POSTER: Artificial Intelligence Assisted Macrophage Identification in Tumor Biopsies

BACKGROUND:
Understanding response to immunotherapy requires accurate and complete characterization of tumor-associated immune cells in order to fully contextualize the immuno-oncology biomarker expression. Current standard practices surrounding enumeration of biomarker-positive immune cells using image analysis necessitate a duallabeling approach combining the biomarker of interest and immune cell identification assays.

Machine Learning (ML) may be used to distinguish different tissue types in a biopsy (e.g. tumor vs. non-tumor), or to identify different cell types (e.g. macrophages vs other cells). A ML algorithm obtains statistics for a specific tissue class or cell type based on a training set, given by “ground truth” examples. The algorithm then generalizes
from the given examples to “learn” the ability to find the tissue or cell type on the rest of the digital scan of the tissue slide, or other scans.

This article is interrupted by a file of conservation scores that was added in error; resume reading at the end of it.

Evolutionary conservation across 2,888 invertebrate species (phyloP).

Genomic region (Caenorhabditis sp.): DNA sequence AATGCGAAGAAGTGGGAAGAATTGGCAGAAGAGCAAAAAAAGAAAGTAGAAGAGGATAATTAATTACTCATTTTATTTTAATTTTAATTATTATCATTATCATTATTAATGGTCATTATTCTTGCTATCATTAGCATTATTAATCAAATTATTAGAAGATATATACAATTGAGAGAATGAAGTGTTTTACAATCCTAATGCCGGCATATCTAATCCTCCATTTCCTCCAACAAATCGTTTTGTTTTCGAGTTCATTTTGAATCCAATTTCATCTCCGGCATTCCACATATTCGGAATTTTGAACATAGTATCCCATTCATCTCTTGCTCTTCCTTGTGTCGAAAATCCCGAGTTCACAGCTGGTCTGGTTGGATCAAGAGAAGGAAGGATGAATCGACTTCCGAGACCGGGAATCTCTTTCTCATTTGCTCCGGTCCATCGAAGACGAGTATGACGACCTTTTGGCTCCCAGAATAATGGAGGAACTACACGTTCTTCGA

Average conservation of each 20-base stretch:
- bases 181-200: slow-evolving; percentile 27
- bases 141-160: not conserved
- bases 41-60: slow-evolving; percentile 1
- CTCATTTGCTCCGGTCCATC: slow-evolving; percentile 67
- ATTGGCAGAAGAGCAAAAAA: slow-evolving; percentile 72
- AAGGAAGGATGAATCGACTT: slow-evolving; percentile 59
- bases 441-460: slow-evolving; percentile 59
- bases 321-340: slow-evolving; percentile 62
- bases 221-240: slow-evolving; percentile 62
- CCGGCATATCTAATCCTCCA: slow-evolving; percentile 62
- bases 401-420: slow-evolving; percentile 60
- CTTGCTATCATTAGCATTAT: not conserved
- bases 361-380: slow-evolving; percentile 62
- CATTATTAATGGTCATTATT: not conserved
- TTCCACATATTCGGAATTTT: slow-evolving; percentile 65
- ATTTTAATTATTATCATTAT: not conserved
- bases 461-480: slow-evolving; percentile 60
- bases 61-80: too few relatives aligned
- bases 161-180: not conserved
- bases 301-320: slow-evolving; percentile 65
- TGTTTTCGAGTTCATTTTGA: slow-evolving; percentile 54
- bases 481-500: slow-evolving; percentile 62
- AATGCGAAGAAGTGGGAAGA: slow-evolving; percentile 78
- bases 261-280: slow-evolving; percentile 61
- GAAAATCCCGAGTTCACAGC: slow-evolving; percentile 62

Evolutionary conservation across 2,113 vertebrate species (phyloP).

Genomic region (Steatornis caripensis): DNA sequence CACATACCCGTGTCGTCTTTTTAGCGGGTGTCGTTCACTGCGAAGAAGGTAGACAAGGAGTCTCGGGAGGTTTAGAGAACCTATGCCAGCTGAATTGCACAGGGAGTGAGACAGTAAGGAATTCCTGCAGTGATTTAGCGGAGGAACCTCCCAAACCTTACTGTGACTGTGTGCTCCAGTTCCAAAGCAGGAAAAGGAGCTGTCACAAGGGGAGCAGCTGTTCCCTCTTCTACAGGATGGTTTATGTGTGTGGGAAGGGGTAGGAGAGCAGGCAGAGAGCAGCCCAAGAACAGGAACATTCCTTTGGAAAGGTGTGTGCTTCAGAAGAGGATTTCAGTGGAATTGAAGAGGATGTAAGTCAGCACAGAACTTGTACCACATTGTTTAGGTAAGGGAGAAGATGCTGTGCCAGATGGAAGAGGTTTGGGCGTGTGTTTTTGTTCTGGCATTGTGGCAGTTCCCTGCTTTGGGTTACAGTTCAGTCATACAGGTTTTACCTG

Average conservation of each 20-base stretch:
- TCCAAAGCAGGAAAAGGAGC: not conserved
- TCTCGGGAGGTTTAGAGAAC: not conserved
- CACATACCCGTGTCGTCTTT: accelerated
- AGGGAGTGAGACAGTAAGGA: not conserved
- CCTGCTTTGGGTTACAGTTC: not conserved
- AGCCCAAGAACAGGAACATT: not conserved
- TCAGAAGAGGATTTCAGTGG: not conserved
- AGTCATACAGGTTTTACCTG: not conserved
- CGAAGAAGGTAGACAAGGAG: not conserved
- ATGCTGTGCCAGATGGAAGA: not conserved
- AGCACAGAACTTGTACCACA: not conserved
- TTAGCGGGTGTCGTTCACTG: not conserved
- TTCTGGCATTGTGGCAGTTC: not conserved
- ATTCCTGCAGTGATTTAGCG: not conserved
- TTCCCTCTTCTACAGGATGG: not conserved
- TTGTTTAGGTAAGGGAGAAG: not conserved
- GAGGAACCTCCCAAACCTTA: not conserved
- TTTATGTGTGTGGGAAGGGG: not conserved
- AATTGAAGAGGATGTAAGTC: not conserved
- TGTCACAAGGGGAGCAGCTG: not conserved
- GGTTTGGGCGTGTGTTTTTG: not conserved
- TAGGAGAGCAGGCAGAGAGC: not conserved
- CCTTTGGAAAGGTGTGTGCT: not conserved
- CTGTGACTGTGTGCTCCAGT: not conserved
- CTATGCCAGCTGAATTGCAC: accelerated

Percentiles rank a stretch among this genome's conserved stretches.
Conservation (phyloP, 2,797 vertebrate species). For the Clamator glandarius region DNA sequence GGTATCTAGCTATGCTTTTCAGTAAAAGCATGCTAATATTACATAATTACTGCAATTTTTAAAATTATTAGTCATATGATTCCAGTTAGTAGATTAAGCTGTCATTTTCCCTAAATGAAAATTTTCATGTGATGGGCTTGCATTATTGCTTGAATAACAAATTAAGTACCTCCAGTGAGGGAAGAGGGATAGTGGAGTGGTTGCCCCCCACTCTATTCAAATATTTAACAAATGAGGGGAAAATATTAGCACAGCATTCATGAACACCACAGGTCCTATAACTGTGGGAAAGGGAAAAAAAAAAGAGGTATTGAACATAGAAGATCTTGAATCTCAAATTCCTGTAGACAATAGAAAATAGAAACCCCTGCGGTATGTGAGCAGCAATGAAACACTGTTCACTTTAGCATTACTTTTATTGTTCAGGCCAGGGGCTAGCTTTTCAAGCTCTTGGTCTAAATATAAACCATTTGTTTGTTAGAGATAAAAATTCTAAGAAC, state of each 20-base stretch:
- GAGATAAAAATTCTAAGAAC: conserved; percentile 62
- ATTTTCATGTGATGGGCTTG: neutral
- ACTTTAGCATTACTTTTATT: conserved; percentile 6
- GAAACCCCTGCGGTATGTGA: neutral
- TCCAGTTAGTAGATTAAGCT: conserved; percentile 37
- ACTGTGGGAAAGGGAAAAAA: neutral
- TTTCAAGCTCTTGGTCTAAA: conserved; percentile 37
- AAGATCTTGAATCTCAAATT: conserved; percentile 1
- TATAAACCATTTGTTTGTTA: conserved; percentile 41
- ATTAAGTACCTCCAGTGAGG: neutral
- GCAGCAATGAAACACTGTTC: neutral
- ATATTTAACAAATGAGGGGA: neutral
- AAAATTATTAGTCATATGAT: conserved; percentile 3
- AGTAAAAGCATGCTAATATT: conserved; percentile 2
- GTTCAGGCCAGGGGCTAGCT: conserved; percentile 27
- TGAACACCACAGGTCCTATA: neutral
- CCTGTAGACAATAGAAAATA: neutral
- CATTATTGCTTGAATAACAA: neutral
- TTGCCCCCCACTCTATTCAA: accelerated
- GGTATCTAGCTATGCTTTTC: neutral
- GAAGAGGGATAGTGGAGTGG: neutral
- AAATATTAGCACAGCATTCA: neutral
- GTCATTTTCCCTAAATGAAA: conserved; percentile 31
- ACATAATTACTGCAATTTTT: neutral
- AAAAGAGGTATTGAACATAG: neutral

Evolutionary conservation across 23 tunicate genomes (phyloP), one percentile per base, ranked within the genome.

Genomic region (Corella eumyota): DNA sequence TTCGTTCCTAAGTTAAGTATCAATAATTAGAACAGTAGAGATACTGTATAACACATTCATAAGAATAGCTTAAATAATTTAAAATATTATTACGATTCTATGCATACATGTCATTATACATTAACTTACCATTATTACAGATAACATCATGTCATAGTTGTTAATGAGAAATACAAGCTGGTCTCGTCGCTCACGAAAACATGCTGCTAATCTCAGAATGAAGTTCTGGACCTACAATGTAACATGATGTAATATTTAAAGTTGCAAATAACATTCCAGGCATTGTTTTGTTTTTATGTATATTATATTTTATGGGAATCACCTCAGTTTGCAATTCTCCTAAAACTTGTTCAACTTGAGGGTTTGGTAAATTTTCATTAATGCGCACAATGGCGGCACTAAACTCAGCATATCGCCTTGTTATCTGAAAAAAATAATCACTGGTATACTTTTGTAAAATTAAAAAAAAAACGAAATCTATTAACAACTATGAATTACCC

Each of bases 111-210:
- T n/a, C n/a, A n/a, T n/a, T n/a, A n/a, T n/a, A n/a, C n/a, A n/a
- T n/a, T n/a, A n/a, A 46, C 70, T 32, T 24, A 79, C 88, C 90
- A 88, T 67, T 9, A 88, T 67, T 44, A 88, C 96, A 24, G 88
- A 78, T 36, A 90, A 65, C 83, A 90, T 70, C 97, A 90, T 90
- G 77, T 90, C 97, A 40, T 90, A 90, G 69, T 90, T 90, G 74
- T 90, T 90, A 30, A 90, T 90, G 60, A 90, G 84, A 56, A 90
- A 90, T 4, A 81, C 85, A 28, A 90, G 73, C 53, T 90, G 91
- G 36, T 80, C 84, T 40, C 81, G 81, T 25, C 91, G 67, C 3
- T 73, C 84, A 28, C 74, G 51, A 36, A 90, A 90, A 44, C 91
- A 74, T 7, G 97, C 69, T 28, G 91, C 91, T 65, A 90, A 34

Here we specifically describe ML methods for macrophage identification in digital scans of non-small cell lung carcinoma (NSCLC) tissue slides. In Method 1, the ML algorithm was trained by pathologist assistance. In Method 2, the ML algorithm was trained by immunofluorescence assistance. While both methods enable quantification of macrophages without the routine use of immunohistochemistry (IHC) to label themacrophages, the two methods are distinct and will be described separately.

CONCUSIONS:

Here we present two unique methods to detect macrophages in an IHC-stained tissue section in the absence of a macrophage-specific IHC stain.

Method 1, pathologistassisted training, did not yield great success in cTA ML classification of macrophages. The ability for a pathologist to classify all macrophages by eye was challenging, and the accuracy of the trained cTA ML classification was limited. However, using an immunofluorescenceguided approach, the cTA ML classification of macrophages was much more accurate.

Further refinement of the immunofluorescence-guided method presents opportunity for immune cell subset identification in the absence of subtypespecific IHC staining in the future.

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